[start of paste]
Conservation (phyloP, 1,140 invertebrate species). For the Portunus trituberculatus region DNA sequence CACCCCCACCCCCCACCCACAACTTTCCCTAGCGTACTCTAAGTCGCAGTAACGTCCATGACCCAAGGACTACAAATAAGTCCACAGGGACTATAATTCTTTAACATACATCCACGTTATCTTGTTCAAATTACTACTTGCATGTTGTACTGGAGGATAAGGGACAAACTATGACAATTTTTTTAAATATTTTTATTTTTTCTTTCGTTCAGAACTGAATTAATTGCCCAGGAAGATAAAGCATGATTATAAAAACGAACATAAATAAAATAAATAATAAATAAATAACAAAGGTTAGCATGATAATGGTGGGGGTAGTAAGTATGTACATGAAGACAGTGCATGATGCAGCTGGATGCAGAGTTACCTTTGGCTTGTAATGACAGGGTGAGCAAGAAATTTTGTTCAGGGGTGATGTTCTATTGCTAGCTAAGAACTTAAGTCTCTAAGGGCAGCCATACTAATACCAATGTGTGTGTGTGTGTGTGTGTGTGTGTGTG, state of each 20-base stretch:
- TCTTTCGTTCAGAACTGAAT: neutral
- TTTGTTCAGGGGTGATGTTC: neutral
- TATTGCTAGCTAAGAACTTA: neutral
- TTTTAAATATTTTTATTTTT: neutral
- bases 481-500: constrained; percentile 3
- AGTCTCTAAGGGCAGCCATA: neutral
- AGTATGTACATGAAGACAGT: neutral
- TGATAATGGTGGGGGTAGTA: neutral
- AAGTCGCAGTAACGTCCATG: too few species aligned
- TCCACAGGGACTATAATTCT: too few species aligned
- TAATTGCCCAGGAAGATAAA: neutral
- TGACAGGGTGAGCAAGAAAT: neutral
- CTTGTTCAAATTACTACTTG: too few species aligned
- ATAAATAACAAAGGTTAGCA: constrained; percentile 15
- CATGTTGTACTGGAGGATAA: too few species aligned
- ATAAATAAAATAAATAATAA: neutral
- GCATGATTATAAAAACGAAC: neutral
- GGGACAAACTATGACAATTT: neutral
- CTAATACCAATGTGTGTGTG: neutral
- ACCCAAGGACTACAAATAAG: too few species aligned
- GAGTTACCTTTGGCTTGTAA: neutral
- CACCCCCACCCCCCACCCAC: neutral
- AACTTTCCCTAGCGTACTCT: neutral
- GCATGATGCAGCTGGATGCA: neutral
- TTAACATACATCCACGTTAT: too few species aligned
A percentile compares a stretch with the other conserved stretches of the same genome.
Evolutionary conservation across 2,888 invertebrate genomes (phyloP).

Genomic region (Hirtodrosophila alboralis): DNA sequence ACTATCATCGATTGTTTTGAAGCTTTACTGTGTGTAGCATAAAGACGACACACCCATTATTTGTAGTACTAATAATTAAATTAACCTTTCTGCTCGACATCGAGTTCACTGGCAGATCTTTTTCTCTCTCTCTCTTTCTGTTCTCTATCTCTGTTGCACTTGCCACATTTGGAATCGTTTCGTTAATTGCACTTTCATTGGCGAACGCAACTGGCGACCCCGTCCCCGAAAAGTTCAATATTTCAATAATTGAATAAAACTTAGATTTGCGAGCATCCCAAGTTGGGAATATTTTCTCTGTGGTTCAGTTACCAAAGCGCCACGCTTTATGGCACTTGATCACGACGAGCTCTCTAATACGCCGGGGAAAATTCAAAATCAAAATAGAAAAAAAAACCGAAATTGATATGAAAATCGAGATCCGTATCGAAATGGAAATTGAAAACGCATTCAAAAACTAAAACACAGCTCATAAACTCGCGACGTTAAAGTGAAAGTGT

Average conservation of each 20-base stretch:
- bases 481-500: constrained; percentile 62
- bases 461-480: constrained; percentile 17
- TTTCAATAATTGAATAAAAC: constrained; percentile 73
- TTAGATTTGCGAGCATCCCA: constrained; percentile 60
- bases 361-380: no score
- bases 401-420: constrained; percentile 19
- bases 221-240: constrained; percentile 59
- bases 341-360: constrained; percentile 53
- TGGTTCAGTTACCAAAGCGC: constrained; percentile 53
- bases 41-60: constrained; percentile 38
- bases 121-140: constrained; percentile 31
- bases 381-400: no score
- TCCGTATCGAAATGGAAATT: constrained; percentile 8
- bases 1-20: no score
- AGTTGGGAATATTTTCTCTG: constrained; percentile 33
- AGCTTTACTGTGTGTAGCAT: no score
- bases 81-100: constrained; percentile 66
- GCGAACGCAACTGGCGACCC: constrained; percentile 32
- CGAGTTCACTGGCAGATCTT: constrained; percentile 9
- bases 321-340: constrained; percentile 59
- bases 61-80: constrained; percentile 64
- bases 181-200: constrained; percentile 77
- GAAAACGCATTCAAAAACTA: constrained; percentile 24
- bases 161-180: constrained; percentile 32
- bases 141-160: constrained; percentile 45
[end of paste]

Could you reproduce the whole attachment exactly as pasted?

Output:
Conservation (phyloP, 1,140 invertebrate species). For the Portunus trituberculatus region DNA sequence CACCCCCACCCCCCACCCACAACTTTCCCTAGCGTACTCTAAGTCGCAGTAACGTCCATGACCCAAGGACTACAAATAAGTCCACAGGGACTATAATTCTTTAACATACATCCACGTTATCTTGTTCAAATTACTACTTGCATGTTGTACTGGAGGATAAGGGACAAACTATGACAATTTTTTTAAATATTTTTATTTTTTCTTTCGTTCAGAACTGAATTAATTGCCCAGGAAGATAAAGCATGATTATAAAAACGAACATAAATAAAATAAATAATAAATAAATAACAAAGGTTAGCATGATAATGGTGGGGGTAGTAAGTATGTACATGAAGACAGTGCATGATGCAGCTGGATGCAGAGTTACCTTTGGCTTGTAATGACAGGGTGAGCAAGAAATTTTGTTCAGGGGTGATGTTCTATTGCTAGCTAAGAACTTAAGTCTCTAAGGGCAGCCATACTAATACCAATGTGTGTGTGTGTGTGTGTGTGTGTGTGTG, state of each 20-base stretch:
- TCTTTCGTTCAGAACTGAAT: neutral
- TTTGTTCAGGGGTGATGTTC: neutral
- TATTGCTAGCTAAGAACTTA: neutral
- TTTTAAATATTTTTATTTTT: neutral
- bases 481-500: constrained; percentile 3
- AGTCTCTAAGGGCAGCCATA: neutral
- AGTATGTACATGAAGACAGT: neutral
- TGATAATGGTGGGGGTAGTA: neutral
- AAGTCGCAGTAACGTCCATG: too few species aligned
- TCCACAGGGACTATAATTCT: too few species aligned
- TAATTGCCCAGGAAGATAAA: neutral
- TGACAGGGTGAGCAAGAAAT: neutral
- CTTGTTCAAATTACTACTTG: too few species aligned
- ATAAATAACAAAGGTTAGCA: constrained; percentile 15
- CATGTTGTACTGGAGGATAA: too few species aligned
- ATAAATAAAATAAATAATAA: neutral
- GCATGATTATAAAAACGAAC: neutral
- GGGACAAACTATGACAATTT: neutral
- CTAATACCAATGTGTGTGTG: neutral
- ACCCAAGGACTACAAATAAG: too few species aligned
- GAGTTACCTTTGGCTTGTAA: neutral
- CACCCCCACCCCCCACCCAC: neutral
- AACTTTCCCTAGCGTACTCT: neutral
- GCATGATGCAGCTGGATGCA: neutral
- TTAACATACATCCACGTTAT: too few species aligned
A percentile compares a stretch with the other conserved stretches of the same genome.
Evolutionary conservation across 2,888 invertebrate genomes (phyloP).

Genomic region (Hirtodrosophila alboralis): DNA sequence ACTATCATCGATTGTTTTGAAGCTTTACTGTGTGTAGCATAAAGACGACACACCCATTATTTGTAGTACTAATAATTAAATTAACCTTTCTGCTCGACATCGAGTTCACTGGCAGATCTTTTTCTCTCTCTCTCTTTCTGTTCTCTATCTCTGTTGCACTTGCCACATTTGGAATCGTTTCGTTAATTGCACTTTCATTGGCGAACGCAACTGGCGACCCCGTCCCCGAAAAGTTCAATATTTCAATAATTGAATAAAACTTAGATTTGCGAGCATCCCAAGTTGGGAATATTTTCTCTGTGGTTCAGTTACCAAAGCGCCACGCTTTATGGCACTTGATCACGACGAGCTCTCTAATACGCCGGGGAAAATTCAAAATCAAAATAGAAAAAAAAACCGAAATTGATATGAAAATCGAGATCCGTATCGAAATGGAAATTGAAAACGCATTCAAAAACTAAAACACAGCTCATAAACTCGCGACGTTAAAGTGAAAGTGT

Average conservation of each 20-base stretch:
- bases 481-500: constrained; percentile 62
- bases 461-480: constrained; percentile 17
- TTTCAATAATTGAATAAAAC: constrained; percentile 73
- TTAGATTTGCGAGCATCCCA: constrained; percentile 60
- bases 361-380: no score
- bases 401-420: constrained; percentile 19
- bases 221-240: constrained; percentile 59
- bases 341-360: constrained; percentile 53
- TGGTTCAGTTACCAAAGCGC: constrained; percentile 53
- bases 41-60: constrained; percentile 38
- bases 121-140: constrained; percentile 31
- bases 381-400: no score
- TCCGTATCGAAATGGAAATT: constrained; percentile 8
- bases 1-20: no score
- AGTTGGGAATATTTTCTCTG: constrained; percentile 33
- AGCTTTACTGTGTGTAGCAT: no score
- bases 81-100: constrained; percentile 66
- GCGAACGCAACTGGCGACCC: constrained; percentile 32
- CGAGTTCACTGGCAGATCTT: constrained; percentile 9
- bases 321-340: constrained; percentile 59
- bases 61-80: constrained; percentile 64
- bases 181-200: constrained; percentile 77
- GAAAACGCATTCAAAAACTA: constrained; percentile 24
- bases 161-180: constrained; percentile 32
- bases 141-160: constrained; percentile 45